Obama Shifts? Rhetoric vs. Policy, Strategy vs. Tactics
by Big Blue, Mon Jul 07, 2008 at 09:41:43 PM EDT
Cross posted at The Left Anchor.
The following post is cannibalized from a comment I made at TPZoo. It seems to me that some Obama supporters might be going a bit overboard with their declarations that Obama has made "massive" shifts to the center (I feel his biggest shifts are on FISA and NAFTA, the second of which doesn't surprise me, and the first of which would probably pass no matter what he did). As for foreign policy, here is my take on Obama's Iraq position:
There are two basic elements to military action: strategy and tactics. Strategy is the long term plan aimed at achieving a given goal. Obama has very clearly stated that his strategy is to remove troops at roughly two brigades per month until all troops are out. This will achieve the goal of removing us from the Iraq quagmire. What is important to note here is that specific tactics for achieving this strategy do not fall under Obama's domain. He doesn't have the military training to be making those decisions. Presidents in general don't make those types of low-level decisions. That would be micromanaging, which is just generally a poor way to run things.
The military commanders on the ground are responsible for deciding the most appropriate tactical actions to take. And yes, there will be some give and take between tactics and strategy. Maybe the commanders examine the events on the ground and say that they don't think they can safely remove troops on a 16 month time frame, and instead will need 18 months. Is this really a point we want Obama to argue over? I trust the people on the ground to know how to best extract us from this situation.
It's not as if we're staying there now because the generals are saying we have to. We're staying there now, because that's George W. Bush's strategy, and the military leaders' job is to support and execute that strategy.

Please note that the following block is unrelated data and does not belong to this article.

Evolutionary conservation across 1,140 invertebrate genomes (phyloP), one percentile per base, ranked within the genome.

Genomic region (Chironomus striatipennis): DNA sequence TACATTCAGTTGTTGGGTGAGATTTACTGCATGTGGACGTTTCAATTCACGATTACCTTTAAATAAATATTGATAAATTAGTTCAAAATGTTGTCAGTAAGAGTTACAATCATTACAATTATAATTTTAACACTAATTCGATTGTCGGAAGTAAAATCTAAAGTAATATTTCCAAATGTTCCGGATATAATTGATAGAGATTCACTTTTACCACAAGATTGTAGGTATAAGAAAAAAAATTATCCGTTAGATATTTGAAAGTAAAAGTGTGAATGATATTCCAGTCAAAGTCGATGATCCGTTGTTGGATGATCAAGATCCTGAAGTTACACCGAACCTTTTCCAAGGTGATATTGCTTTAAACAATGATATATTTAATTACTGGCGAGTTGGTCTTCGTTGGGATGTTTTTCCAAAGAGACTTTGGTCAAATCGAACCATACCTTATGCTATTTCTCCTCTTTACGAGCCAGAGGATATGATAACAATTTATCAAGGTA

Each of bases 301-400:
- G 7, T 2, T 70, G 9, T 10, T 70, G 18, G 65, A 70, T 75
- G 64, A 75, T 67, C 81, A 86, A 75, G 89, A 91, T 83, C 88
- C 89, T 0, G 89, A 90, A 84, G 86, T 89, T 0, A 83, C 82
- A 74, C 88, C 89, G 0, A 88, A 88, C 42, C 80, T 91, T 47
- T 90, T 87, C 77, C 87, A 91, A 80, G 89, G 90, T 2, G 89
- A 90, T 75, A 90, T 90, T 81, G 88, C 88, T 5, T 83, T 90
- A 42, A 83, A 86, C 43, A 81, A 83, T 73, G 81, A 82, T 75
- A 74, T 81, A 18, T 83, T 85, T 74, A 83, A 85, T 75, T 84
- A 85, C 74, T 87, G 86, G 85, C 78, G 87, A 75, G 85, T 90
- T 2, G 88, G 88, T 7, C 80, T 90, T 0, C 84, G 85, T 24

If Obama were president, the strategy would be to remove troops. He's made that very, very clear. And therefore, the generals will give him their best efforts in figuring out the best way to achieve that objective. Some seem to be suggesting that Obama not listen to the people on the ground, and that he not take any advice concerning troop withdrawal, or make any adjustments to his plan. This doesn't make a lot of sense to me, as that sort of rigidness is exactly what we've hated seeing in the Bush administration for so long.
Some are claiming that Barack Obama displayed an "unbelievable hubris in adopting the Bush talking points word for word about Iraq and `listening to the commanders on the ground.'" But this is a rhetorical point, not a point of policy. I tend to be policy oriented. Using this as a point with which to criticize Obama for policy shifts doesn't make a lot of sense to me. George W. Bush claimed he would bring a new kind of politics to Washington, and we see how that worked out. It wasn't that Bush changed his policies, it's that Bush used rhetoric to confuse the American people, and make his policies seem less ideological than they were. From this we can learn that it is best to look at the make-up of the oppositions' advisers rather than listen to his speeches. And Obama's advisers look solid. I'm not sure we have a lot to worry about in that department. Let's not throw an election away just because we can't get everything we want. We'll get there in time.
Now, I do understand that Bush has abused the notion of "listening to the commanders" in order to pretend that it's the commanders who are insisting we stay in Iraq, but that's not Obama's fault, and basic common sense dictates that he needs to take advice from the commanders if he wishes to achieve his aim. We've got to wake up and see the forest for the trees. If we're waiting for Jesus Christ to become a Democratic candidate for the presidency, then we'll be waiting a long time.